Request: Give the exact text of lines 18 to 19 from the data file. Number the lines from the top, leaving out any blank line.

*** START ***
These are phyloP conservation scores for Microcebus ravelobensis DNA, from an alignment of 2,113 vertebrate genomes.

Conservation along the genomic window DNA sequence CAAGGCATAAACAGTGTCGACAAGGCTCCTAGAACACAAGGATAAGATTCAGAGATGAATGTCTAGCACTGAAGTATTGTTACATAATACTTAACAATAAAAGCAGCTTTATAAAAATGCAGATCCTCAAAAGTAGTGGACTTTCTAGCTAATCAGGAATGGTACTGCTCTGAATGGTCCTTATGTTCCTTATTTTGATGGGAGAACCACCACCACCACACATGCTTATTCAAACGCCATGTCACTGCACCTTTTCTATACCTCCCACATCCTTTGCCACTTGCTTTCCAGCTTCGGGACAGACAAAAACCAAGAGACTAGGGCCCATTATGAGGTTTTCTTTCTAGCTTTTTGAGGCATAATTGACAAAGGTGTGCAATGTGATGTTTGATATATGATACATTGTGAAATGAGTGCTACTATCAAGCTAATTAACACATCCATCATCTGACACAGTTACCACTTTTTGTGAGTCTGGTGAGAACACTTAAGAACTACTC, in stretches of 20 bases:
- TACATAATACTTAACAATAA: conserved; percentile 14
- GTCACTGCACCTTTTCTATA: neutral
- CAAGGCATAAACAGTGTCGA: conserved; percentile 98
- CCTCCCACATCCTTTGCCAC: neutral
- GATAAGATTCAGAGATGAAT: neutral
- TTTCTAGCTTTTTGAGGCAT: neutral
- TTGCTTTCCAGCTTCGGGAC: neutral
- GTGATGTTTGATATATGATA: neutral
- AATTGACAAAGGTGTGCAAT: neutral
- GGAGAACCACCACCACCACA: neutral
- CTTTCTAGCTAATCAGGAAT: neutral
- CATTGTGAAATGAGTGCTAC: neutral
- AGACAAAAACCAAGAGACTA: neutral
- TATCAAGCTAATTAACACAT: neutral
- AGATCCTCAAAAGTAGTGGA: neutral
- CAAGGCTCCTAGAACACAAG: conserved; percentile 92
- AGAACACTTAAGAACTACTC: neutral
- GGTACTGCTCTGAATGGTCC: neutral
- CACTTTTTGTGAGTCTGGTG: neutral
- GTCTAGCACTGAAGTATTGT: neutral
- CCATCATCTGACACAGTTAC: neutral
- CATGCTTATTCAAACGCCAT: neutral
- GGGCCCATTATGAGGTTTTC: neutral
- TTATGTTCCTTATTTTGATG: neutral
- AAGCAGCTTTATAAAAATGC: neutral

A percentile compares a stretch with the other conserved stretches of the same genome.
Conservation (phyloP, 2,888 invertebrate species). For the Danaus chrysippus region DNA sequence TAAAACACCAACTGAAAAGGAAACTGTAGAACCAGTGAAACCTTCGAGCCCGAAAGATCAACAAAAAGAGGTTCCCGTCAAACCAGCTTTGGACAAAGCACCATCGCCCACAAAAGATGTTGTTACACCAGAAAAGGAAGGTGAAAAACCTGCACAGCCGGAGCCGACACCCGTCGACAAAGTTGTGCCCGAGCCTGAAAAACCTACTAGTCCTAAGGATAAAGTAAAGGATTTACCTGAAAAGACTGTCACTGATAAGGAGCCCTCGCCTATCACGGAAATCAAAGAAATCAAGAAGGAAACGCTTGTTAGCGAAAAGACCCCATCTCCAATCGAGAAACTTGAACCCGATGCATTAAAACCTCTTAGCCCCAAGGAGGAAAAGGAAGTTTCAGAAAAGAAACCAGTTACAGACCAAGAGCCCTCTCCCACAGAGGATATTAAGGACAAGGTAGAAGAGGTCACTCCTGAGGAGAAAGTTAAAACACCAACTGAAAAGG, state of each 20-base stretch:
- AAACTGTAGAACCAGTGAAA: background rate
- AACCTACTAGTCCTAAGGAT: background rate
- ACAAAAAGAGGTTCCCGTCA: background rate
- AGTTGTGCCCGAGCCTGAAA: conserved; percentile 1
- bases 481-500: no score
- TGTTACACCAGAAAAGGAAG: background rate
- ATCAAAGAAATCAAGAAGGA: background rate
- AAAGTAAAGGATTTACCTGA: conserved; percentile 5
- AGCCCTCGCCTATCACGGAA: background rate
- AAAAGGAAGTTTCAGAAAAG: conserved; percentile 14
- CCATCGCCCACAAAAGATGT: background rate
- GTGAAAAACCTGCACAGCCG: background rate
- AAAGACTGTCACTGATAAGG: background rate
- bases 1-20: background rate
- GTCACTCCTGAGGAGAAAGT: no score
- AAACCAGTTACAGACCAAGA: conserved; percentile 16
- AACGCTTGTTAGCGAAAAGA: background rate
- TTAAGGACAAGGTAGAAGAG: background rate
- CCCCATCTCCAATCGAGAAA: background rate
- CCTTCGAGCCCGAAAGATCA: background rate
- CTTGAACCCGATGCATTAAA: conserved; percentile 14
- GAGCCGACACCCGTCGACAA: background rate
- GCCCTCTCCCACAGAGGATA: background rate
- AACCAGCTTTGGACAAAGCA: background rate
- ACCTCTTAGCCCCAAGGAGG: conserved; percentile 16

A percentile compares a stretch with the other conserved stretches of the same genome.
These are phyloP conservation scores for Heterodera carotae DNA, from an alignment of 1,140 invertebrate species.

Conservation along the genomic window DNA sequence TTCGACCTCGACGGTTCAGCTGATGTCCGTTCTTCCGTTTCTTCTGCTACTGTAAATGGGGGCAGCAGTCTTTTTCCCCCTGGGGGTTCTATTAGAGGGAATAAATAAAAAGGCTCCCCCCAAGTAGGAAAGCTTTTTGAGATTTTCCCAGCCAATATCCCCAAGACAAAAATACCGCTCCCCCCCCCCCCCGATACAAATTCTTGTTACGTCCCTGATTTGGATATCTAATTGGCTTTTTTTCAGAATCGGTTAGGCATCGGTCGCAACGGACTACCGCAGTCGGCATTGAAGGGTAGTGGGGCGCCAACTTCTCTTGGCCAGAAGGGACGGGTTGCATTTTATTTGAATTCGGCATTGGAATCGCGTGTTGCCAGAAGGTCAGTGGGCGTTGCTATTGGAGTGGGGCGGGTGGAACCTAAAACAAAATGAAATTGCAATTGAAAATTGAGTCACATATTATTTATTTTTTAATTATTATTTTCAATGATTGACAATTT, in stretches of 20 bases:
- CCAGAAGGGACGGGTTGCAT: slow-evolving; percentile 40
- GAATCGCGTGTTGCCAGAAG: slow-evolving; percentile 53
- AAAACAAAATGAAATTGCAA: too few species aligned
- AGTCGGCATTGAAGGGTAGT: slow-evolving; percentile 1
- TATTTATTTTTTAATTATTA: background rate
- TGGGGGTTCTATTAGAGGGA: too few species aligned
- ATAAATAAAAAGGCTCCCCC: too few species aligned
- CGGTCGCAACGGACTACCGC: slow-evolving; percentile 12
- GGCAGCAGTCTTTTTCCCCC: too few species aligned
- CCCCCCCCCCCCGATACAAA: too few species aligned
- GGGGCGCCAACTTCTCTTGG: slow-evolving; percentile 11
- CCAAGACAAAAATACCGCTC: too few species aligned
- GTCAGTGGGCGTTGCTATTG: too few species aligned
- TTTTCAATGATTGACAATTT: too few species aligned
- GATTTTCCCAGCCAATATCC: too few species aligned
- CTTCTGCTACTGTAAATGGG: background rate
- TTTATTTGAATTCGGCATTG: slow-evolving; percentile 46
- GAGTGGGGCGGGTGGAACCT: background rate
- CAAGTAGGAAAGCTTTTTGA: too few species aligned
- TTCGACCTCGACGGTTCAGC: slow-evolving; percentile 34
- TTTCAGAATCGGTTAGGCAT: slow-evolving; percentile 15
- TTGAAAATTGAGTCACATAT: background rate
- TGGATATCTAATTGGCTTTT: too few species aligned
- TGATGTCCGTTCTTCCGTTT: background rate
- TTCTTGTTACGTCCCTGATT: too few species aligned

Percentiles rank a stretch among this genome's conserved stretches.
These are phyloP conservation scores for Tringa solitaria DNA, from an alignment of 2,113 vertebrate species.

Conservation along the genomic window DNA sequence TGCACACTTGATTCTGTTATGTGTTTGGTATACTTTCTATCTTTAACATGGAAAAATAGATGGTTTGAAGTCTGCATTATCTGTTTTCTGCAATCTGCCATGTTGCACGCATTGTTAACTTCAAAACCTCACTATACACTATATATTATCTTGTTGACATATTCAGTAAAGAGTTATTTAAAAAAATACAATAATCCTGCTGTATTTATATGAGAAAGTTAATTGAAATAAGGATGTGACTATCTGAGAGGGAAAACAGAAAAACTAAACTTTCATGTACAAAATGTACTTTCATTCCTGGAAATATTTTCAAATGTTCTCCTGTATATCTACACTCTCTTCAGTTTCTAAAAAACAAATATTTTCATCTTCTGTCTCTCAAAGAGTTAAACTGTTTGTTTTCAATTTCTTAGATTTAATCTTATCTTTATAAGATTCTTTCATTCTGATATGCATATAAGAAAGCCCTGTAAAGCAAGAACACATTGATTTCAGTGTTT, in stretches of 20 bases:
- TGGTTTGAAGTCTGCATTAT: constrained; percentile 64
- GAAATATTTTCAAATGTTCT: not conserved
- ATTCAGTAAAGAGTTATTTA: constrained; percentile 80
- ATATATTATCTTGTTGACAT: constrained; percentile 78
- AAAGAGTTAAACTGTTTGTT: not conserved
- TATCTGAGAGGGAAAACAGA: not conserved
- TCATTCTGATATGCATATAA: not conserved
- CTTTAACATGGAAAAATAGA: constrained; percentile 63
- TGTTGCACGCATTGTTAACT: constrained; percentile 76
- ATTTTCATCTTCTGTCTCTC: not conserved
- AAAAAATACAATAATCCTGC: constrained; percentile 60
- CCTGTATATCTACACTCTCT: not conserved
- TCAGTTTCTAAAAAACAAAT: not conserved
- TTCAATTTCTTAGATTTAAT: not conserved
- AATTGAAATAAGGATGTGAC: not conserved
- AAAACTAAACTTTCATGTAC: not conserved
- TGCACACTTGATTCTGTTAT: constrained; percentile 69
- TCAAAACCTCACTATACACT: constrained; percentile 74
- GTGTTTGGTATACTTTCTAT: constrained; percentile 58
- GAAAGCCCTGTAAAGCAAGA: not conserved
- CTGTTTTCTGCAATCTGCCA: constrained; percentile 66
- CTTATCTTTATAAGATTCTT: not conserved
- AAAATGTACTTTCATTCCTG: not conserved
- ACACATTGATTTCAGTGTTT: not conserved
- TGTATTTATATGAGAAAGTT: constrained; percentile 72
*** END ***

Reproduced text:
- CAAGGCTCCTAGAACACAAG: conserved; percentile 92
- AGAACACTTAAGAACTACTC: neutral